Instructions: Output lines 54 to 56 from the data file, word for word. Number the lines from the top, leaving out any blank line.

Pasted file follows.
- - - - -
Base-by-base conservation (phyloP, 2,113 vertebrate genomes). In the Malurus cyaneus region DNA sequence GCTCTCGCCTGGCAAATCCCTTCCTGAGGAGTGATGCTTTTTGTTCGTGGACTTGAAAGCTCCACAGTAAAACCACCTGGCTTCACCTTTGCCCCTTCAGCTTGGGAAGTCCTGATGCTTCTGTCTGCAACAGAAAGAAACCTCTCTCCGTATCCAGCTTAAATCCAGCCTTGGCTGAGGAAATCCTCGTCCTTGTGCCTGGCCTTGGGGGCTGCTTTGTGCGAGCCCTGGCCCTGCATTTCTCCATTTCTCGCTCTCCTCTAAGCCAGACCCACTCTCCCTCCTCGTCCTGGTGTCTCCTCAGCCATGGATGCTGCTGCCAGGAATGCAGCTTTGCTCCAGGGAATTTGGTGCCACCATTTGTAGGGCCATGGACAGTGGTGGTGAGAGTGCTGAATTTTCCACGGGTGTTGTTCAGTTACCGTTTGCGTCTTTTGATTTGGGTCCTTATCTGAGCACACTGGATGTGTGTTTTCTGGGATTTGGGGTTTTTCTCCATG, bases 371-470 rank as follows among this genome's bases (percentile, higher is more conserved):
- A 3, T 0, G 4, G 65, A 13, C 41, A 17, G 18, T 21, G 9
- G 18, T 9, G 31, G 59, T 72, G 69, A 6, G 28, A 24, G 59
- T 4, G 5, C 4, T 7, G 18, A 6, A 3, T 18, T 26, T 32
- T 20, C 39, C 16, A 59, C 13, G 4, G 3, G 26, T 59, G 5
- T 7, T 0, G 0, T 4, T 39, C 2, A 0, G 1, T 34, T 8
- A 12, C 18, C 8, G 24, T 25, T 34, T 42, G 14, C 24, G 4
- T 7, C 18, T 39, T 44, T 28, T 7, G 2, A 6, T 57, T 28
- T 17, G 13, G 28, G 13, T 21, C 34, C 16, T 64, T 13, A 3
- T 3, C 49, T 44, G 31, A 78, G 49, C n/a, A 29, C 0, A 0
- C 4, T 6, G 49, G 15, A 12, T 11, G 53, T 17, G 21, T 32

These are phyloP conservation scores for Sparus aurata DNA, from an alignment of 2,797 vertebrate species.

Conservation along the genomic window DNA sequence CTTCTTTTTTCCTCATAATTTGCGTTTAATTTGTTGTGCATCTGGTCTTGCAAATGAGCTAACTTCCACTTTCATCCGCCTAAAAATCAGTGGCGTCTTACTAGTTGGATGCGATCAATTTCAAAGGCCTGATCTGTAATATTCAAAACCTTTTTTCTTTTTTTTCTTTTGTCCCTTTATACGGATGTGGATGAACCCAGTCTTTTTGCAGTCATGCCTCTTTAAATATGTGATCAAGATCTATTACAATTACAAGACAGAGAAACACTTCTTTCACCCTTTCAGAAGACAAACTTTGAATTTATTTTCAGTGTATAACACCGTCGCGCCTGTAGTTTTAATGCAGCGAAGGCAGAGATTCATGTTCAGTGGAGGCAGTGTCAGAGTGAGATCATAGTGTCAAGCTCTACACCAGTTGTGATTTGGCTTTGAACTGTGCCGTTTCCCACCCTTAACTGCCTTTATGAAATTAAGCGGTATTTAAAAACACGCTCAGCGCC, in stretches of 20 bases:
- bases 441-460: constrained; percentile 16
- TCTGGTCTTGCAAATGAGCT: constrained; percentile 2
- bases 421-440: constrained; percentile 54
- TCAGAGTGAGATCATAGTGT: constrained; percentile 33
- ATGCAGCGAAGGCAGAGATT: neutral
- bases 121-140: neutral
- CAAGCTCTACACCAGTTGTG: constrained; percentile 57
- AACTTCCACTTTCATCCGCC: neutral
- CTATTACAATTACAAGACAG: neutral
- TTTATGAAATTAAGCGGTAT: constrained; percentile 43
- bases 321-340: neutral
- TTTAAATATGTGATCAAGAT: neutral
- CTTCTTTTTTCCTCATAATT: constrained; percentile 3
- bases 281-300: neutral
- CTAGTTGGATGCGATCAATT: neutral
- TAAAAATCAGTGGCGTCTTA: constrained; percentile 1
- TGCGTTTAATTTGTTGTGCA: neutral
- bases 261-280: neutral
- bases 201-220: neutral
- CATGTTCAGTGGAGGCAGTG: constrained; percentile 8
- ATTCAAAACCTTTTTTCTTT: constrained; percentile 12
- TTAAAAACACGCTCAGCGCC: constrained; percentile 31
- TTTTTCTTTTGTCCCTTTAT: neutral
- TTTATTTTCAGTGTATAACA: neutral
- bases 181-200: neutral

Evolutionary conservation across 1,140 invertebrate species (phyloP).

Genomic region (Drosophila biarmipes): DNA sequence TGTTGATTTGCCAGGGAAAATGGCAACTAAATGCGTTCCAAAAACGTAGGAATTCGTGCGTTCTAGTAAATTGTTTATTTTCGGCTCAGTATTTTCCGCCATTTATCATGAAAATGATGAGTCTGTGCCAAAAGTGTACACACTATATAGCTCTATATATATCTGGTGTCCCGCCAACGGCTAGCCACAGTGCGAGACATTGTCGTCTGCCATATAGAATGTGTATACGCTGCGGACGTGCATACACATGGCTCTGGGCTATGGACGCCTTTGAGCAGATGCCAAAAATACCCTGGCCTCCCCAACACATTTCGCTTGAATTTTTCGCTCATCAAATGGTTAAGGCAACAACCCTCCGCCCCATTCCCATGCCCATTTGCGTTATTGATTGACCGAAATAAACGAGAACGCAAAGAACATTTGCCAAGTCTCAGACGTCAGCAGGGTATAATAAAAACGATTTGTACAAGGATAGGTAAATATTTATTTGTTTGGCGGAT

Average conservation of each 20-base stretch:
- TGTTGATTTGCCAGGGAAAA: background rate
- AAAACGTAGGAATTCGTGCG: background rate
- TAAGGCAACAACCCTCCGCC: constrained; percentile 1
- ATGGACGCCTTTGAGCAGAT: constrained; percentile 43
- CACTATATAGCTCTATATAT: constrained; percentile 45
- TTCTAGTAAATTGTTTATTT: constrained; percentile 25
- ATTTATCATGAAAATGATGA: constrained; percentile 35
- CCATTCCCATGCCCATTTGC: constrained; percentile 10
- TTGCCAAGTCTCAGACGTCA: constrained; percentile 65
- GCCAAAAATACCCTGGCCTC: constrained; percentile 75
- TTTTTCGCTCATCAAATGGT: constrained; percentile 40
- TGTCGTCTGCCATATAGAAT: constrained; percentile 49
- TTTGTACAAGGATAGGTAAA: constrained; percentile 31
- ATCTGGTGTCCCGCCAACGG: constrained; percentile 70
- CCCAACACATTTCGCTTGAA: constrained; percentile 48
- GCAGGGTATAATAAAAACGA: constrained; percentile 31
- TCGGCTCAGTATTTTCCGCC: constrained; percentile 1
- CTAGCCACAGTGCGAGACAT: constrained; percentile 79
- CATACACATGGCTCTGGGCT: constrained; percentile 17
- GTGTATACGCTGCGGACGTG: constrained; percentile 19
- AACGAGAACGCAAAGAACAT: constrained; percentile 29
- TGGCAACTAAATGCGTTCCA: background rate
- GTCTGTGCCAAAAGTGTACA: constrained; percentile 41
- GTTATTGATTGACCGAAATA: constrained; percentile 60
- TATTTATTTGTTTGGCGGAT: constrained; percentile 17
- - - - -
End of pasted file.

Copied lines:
- TTTGTACAAGGATAGGTAAA: constrained; percentile 31
- ATCTGGTGTCCCGCCAACGG: constrained; percentile 70
- CCCAACACATTTCGCTTGAA: constrained; percentile 48